Solemnity of the Immaculate Conception

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Advent is a season of joy, quiet joy, as we await the coming of the Lord, our Savior. It is a beautiful season in which we hear and meditate on the writings of the prophets of Israel who invited the people to repentance and to joy when they announced the coming of the Messiah. In today’s entrance antiphon, we heard Isaiah’s words: “I rejoice heartily in the Lord, in my God is the joy of my soul, for he has clothed me with a robe of salvation, and wrapped me in a mantle of justice, like a bride adorned with jewels.” There is the invitation to joy in prophets like Zephaniah who wrote: “Sing aloud, O daughter of Zion; shout, O Israel! Rejoice and exult with all your heart, O daughter of Jerusalem. The king of Israel, the Lord, is in your midst.” Or the prophet Zechariah: “Rejoice greatly, O daughter of Zion! Shout aloud, O daughter of Jerusalem! Lo, your king comes to you; triumphant and victorious is he, humble… and he shall command peace to the nations.”

The prophets spoke this invitation to joy because of God’s saving presence among His people and especially because of the coming of the messianic king. Well, all these invitations to joy reach their climax and their fulfillment when Gabriel appears to Mary. What is the first word that Gabriel says to Mary! In light of the prophets’ invitation to joy , it should not surprise us. Gabriel’s first word to Mary is an invitation to joy. He says to her: “Chaire!”, that is, “rejoice.” The Greek chaire is translated into Latin as “Ave,” and into English as “Hail.” I like the Spanish translation, “alegrate”; it’s closer to the Greek. The word is “rejoice.” Gabriel says to Mary “Chaire, kecharitomene!,” “Rejoice, full of grace!” Gabriel appeared to announce to Mary the fulfillment of messianic promise and announced to her the most high dignity of being called to be the Mother of the Messiah, the Lord. He could not but invite her to rejoice. It was the greatest good news ever communicated in human history. God was inviting the new daughter of Zion, the young virgin of Nazareth, to deep joy as He called her to be the mother of His Son. And on behalf of the people of Israel and of all humanity, Mary said “yes.” Mary accepted a wedding proposal, the proposal of divine love with her own spousal love. She welcomed in a quite special way the joy foretold by the prophecies, a joy which reaches its peak at the Annunciation. Pope Benedict XVI once said that the New Testament really begins with the dialogue of Gabriel and Mary. He said: “We can therefore say that the first word of the New Testament is an invitation to joy… The New Testament is truly “Gospel,” the “Good News” that brings us joy. God is not remote from us, unknown, enigmatic or perhaps dangerous. God is close to us, so close that he makes himself a child…”. This is the joy of the season of Advent.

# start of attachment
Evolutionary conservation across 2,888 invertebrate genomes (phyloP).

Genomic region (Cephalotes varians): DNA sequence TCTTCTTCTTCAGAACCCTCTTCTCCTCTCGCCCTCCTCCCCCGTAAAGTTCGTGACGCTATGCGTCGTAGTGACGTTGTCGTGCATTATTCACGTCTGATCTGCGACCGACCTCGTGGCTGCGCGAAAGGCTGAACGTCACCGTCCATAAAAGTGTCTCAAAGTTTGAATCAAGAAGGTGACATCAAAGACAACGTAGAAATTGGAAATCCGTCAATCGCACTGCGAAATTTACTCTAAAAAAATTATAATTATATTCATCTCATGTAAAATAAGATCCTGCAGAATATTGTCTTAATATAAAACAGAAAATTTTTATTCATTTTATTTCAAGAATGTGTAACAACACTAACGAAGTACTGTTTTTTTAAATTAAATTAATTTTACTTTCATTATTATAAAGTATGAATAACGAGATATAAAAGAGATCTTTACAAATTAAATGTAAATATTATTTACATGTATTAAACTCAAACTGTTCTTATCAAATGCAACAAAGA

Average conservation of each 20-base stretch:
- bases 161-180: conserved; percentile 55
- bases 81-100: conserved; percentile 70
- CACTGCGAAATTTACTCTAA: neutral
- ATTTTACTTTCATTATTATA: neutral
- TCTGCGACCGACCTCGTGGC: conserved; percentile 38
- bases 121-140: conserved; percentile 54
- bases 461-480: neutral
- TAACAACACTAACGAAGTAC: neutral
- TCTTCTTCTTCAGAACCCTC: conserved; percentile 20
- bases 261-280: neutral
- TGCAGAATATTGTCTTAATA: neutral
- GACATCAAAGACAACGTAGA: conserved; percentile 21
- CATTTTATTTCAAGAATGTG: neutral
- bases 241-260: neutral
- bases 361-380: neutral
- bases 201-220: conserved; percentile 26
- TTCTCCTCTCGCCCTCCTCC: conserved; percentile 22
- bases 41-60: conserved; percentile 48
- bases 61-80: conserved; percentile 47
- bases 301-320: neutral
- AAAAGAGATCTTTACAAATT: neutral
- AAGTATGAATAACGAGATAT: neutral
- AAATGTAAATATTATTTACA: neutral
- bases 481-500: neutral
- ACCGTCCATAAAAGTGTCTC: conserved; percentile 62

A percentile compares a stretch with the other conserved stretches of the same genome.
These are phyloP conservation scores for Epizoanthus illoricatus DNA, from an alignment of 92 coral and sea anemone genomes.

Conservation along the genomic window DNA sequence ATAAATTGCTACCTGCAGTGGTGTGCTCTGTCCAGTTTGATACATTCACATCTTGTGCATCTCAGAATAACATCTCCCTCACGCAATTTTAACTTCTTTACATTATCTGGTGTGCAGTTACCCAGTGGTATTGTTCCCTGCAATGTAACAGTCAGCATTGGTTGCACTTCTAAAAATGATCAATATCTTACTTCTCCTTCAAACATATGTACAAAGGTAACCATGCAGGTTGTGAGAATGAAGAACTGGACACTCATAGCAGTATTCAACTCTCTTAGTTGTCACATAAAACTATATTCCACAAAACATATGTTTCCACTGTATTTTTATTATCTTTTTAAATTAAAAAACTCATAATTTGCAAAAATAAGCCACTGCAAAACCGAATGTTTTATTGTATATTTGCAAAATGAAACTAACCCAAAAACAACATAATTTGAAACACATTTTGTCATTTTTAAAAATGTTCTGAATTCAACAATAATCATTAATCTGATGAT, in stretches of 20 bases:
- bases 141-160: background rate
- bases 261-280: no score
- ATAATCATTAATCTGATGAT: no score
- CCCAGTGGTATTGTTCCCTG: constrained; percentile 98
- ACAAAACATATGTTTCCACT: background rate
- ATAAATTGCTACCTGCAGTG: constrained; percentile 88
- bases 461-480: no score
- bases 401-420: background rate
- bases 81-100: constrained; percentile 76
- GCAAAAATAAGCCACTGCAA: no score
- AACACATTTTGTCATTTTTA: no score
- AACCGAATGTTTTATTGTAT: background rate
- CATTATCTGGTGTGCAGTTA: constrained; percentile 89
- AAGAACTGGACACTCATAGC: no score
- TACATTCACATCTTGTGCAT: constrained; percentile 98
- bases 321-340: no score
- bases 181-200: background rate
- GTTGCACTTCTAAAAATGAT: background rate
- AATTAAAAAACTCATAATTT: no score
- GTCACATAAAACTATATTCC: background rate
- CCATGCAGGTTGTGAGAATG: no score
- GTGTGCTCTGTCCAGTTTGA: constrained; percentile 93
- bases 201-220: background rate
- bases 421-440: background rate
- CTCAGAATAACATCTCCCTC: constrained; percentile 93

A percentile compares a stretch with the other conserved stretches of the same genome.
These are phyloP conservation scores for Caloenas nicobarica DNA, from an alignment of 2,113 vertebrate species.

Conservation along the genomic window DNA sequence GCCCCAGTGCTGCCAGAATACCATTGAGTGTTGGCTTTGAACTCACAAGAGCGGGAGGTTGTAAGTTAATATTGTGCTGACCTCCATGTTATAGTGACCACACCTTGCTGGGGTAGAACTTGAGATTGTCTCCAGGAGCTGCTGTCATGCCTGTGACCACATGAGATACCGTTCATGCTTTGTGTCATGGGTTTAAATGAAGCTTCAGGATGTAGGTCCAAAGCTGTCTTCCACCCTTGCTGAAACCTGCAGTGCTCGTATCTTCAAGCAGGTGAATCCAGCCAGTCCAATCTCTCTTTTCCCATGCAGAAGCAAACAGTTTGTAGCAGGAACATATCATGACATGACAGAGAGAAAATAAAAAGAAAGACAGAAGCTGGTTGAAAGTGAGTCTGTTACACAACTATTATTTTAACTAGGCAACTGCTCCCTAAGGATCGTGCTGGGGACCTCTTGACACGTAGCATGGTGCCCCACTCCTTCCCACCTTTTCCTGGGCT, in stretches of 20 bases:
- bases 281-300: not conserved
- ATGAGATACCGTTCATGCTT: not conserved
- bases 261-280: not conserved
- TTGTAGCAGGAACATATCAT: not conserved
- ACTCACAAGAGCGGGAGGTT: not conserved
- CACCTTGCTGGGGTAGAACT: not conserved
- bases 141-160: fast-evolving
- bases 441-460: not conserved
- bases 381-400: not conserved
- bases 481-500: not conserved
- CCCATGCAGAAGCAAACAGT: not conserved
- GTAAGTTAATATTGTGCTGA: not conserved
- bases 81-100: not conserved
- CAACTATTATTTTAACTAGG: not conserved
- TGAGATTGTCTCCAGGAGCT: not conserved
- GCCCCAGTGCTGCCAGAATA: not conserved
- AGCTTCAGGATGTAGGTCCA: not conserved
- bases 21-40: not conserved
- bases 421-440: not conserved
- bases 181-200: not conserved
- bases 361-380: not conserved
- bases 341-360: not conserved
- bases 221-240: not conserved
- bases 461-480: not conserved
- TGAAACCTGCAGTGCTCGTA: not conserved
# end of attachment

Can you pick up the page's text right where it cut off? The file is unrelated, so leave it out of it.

Notice the name Gabriel uses when he invites Mary to rejoice. He calls her “full of grace,” in Greek “kecharitomene.” Mary is invited to rejoice primarily because God loves her and has filled her with grace in view of her divine motherhood. Saint John Paul II once said that “full of grace” is the name Mary possesses in the eyes of God. Today we celebrate the beautiful truth that Mary was filled with God’s grace from the moment of her conception. This is an extraordinary dogma of our faith, explained so wonderfully by the Franciscan theologian, Blessed Duns Scotus, who was so instrumental in the Church’s growth in understanding of this mystery. We celebrate our Blessed Mother today, as the woman filled with God’s grace, “entirely holy and free from all stain of sin, adorned from the first instant of her conception with the radiance of an entirely unique holiness” (LG 56). And in our second reading today, we are reminded that the sanctifying grace bestowed upon Mary at the first moment of her existence is bestowed in Christ on all believers.

Today, three of our friars, Brother Peter Marie, Brother Joseph Maria, and Bro